Medical Innovation Exchange

Unable to find a partner for stem cell therapy, Gamida accepts sale to investment firm to survive

With the search for a partner for an approved stem cell therapy coming up short, cash-strapped Gamida Cell has accepted that the only way to remain a going concern is to allow its principal lender to acquire the company.

The agreement will see Highbridge Capital Management convert $75 million of existing unsecured convertible senior notes into equity in the company as well as supply $30 million of new capital to Gamida. These combined funds should allow the biotech to continue to commercialize its stem cell therapy Omisirge, which was FDA approved a year ago.

But in return, Nasdaq-listed Gamida will have to become a private company wholly owned by Highbridge, the biotech explained in a March 27 release.

While Omisirge’s approval for reducing the risk of infection in blood cancer patients should have been a moment of triumph for Gamida, the Israeli company has struggled with limited resources for a while. A wave of layoffs in 2022 was followed by another round in March 2023, with the company also making the “difficult” decision to deprioritize preclinical work on natural killer (NK) cell therapies, including GDA-301, GDA-501 and GDA-601.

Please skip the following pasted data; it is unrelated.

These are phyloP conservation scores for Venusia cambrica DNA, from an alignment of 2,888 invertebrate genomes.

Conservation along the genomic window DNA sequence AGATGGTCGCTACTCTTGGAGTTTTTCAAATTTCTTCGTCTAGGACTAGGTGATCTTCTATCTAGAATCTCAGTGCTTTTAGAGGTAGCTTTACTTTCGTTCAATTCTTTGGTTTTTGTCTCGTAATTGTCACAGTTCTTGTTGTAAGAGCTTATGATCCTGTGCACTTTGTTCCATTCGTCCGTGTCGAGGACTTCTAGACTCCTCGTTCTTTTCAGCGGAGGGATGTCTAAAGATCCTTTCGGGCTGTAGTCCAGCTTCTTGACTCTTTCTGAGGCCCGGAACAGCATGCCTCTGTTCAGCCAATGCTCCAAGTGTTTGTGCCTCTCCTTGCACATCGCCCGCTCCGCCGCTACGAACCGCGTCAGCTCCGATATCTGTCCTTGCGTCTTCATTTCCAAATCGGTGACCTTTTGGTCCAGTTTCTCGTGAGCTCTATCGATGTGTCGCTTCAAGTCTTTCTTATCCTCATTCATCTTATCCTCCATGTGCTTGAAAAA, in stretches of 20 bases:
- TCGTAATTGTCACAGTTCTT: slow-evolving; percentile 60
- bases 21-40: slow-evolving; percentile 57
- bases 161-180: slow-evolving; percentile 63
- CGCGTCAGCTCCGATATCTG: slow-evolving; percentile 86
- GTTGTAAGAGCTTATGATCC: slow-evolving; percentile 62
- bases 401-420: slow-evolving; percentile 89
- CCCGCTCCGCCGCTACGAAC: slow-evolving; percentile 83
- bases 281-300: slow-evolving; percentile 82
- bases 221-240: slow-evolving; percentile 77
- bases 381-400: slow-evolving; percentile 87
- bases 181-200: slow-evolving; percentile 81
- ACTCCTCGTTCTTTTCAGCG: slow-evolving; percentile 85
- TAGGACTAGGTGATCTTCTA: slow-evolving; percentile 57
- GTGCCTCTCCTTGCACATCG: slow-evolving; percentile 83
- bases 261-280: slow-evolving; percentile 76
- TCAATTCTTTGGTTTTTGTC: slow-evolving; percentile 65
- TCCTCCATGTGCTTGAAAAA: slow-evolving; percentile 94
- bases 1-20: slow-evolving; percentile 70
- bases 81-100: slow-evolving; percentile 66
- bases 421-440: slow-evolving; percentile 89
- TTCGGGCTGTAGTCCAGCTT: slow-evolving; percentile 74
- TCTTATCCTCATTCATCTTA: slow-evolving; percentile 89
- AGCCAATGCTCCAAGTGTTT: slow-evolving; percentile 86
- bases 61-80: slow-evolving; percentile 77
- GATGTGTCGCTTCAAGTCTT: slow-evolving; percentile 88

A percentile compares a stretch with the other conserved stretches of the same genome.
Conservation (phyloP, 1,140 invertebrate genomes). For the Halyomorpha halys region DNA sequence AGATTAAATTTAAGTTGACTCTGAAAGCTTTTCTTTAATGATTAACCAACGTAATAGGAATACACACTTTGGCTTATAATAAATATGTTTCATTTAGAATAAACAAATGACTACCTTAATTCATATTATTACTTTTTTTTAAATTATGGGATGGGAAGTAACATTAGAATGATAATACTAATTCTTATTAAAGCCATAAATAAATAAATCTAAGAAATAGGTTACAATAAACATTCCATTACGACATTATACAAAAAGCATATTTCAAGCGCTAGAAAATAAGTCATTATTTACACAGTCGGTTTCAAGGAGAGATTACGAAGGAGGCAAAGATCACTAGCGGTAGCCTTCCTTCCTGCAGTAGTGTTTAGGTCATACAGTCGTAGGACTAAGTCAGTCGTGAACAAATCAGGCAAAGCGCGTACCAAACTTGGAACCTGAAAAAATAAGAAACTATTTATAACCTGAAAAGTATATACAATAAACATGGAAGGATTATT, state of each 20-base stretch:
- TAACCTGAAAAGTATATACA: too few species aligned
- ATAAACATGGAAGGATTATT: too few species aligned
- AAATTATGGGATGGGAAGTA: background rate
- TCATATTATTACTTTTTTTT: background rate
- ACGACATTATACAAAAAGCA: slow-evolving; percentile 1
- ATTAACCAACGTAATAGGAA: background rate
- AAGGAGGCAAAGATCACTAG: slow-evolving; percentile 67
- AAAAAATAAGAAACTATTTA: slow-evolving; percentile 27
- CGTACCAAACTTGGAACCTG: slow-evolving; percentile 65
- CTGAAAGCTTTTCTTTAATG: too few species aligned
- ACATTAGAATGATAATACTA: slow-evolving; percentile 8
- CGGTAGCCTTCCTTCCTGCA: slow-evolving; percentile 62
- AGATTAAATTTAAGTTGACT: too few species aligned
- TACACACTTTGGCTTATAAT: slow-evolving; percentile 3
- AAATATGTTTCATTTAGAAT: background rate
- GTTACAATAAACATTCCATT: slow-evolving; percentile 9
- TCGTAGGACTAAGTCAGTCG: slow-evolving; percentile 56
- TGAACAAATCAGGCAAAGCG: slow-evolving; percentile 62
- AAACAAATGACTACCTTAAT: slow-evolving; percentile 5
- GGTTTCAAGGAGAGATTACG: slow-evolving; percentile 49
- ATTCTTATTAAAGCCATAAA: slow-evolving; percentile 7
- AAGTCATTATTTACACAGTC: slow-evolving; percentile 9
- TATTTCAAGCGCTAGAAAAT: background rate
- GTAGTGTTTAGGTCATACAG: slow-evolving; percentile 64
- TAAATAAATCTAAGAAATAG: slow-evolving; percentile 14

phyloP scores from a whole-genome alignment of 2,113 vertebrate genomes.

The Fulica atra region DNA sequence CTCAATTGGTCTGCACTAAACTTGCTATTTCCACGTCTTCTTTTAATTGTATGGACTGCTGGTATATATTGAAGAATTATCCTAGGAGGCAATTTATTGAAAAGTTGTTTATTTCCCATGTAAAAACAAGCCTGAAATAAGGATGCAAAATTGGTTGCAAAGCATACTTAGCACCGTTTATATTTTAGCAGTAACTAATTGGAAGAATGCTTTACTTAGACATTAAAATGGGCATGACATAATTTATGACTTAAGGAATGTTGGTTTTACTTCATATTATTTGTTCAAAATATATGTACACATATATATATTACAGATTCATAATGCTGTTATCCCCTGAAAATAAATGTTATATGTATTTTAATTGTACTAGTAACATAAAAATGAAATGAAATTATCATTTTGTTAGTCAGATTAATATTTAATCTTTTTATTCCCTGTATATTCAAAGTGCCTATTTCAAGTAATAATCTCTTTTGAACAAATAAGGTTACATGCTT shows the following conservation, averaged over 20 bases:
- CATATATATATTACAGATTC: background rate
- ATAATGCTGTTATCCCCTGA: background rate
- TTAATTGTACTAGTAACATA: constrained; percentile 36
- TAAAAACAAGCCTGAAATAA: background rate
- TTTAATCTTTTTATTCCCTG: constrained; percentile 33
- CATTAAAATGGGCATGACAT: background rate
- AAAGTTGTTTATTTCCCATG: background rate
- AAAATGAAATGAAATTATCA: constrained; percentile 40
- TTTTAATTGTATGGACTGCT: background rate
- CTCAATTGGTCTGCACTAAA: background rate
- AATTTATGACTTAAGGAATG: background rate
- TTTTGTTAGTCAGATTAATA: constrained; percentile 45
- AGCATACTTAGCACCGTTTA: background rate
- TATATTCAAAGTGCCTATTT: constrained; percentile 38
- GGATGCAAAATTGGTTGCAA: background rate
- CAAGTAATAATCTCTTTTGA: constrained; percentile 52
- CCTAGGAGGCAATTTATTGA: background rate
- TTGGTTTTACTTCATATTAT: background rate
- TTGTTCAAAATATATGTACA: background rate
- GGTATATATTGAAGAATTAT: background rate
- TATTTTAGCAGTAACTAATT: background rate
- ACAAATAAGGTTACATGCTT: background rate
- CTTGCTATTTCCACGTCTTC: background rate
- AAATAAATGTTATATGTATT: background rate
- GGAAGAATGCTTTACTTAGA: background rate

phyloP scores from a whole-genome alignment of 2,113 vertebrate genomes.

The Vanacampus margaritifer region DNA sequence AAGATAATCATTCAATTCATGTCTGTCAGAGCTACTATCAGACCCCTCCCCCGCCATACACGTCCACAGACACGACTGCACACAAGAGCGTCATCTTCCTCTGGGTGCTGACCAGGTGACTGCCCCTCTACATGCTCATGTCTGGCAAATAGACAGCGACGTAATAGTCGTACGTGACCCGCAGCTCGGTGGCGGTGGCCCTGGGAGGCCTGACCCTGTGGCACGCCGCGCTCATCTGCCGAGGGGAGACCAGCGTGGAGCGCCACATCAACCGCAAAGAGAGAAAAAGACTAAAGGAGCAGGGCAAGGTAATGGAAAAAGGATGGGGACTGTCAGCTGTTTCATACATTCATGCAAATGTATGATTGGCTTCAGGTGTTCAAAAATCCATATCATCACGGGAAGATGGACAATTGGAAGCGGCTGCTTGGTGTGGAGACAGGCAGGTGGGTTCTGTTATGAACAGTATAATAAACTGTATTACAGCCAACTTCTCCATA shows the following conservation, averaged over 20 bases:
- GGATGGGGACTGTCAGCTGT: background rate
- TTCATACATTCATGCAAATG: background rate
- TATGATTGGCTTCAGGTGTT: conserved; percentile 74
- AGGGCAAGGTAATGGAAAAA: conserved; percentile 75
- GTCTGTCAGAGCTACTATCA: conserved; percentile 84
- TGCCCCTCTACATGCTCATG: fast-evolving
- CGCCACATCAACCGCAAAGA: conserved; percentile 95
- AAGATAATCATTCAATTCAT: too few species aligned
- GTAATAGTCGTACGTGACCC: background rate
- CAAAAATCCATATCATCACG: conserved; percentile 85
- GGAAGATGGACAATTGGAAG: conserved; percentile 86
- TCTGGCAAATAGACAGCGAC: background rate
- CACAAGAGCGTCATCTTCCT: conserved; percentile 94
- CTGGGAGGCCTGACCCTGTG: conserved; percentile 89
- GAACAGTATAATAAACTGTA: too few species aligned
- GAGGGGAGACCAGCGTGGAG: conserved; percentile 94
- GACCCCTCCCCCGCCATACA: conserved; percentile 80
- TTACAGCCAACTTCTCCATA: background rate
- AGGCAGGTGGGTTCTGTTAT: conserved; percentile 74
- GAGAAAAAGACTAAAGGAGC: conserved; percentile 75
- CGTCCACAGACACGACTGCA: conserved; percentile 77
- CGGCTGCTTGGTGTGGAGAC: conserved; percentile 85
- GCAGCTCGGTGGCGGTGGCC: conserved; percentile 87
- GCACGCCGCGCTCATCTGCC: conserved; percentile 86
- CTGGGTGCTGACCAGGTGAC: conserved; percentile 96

In January, Gamida announced that it was “actively pursuing strategic alternatives in order to maximize value for all stakeholders, focusing on an asset sale, merger or other strategic transaction.”

“In March 2023, Gamida Cell embarked on an extensive strategic process to address its capital structure and liquidity constraints by partnering Omisirge with a third party,” Gamida’s CEO Abbey Jenkins explained in today’s release. “Unfortunately, that process did not yield any actionable alternatives.”

“This restructuring will enable Gamida Cell to remain as a going concern and will support our ongoing efforts to make Omisirge available to more transplant centers and their patients as a potentially lifesaving donor source option,” Jenkins added.

Gamida entered 2024 with $46.6 million on hand in cash and equivalents, which it said would not be enough to fund operations even as far as July.

Jonathan Segal, co-chief investment officer at Highbridge, said that “despite Gamida Cell’s financial struggles,” the investment firm “believes in the potential of Omisirge to fulfill an important unmet need in stem cell transplant.”

“Subject to an approved budget from the company’s new board of directors, we intend to provide the company with additional capital to fund this potentially life-saving therapy,” Segal added. “We are hopeful that our continued support of the company will allow Omisirge to be available for those who need it.”

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